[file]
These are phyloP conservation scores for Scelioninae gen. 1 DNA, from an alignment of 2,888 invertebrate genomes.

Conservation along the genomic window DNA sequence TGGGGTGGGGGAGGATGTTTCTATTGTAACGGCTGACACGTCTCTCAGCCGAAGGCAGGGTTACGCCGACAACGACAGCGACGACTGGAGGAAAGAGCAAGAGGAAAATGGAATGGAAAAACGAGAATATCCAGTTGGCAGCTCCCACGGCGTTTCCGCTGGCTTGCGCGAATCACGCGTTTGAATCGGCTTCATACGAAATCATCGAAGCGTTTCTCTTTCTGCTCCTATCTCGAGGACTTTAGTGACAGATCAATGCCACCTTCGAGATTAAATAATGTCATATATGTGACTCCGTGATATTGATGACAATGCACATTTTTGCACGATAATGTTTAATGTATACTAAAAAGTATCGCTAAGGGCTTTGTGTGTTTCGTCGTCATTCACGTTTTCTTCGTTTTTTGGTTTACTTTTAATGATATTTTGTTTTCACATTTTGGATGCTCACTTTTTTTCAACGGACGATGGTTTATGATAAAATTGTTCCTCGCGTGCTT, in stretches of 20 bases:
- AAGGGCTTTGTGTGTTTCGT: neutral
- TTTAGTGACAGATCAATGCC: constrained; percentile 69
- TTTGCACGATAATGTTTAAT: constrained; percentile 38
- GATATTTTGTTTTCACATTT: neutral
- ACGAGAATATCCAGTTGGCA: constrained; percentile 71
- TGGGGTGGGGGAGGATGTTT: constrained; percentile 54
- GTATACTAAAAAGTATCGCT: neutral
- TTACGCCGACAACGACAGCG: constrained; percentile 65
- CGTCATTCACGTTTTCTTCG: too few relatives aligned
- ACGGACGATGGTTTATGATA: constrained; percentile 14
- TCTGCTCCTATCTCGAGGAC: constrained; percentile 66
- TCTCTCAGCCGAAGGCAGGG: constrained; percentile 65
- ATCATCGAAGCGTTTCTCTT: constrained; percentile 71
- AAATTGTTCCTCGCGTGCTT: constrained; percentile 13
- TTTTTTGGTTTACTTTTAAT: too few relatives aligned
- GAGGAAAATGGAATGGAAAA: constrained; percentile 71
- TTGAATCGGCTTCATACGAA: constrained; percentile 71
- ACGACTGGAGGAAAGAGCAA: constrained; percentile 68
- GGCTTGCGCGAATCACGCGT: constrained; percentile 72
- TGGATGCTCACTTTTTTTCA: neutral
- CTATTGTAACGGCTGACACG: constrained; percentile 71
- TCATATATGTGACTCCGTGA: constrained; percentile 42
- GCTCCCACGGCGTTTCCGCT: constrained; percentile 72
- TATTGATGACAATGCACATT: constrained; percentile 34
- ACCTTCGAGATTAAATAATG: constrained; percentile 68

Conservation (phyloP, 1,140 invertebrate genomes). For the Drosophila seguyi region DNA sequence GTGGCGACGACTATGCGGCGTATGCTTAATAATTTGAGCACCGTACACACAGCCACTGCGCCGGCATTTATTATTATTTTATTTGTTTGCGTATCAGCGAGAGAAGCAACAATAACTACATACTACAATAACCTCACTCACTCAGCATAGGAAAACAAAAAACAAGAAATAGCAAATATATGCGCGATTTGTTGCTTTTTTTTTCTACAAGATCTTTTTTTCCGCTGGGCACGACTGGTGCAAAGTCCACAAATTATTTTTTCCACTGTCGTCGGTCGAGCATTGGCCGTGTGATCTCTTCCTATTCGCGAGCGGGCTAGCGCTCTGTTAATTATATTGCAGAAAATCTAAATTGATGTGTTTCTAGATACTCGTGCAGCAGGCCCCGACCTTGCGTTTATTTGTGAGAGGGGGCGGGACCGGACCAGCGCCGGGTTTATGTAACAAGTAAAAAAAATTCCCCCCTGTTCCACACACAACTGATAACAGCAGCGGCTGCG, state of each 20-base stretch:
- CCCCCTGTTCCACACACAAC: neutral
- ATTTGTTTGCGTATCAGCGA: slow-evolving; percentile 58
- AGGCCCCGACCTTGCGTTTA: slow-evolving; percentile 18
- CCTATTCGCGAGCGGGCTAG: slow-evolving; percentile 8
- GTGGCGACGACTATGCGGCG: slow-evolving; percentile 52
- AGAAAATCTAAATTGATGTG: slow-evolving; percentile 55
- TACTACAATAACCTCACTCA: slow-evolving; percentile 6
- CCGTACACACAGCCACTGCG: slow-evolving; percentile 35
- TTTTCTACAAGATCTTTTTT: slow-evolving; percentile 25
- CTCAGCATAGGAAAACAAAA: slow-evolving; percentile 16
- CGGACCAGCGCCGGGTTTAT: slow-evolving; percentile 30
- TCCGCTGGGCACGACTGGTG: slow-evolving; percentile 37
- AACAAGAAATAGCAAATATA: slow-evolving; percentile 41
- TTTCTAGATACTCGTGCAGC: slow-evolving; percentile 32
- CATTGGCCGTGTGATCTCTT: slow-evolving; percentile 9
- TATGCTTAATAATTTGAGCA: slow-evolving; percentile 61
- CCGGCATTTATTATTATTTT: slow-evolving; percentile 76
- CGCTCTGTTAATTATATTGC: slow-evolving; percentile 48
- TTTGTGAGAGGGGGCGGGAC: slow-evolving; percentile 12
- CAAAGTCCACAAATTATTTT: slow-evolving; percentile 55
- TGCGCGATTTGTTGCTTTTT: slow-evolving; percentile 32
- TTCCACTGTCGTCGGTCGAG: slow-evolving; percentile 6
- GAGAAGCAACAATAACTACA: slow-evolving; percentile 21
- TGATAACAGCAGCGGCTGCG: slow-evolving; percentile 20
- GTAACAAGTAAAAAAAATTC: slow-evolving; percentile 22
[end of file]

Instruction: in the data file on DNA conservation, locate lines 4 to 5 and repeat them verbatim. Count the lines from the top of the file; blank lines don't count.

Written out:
- TTTAGTGACAGATCAATGCC: constrained; percentile 69
- TTTGCACGATAATGTTTAAT: constrained; percentile 38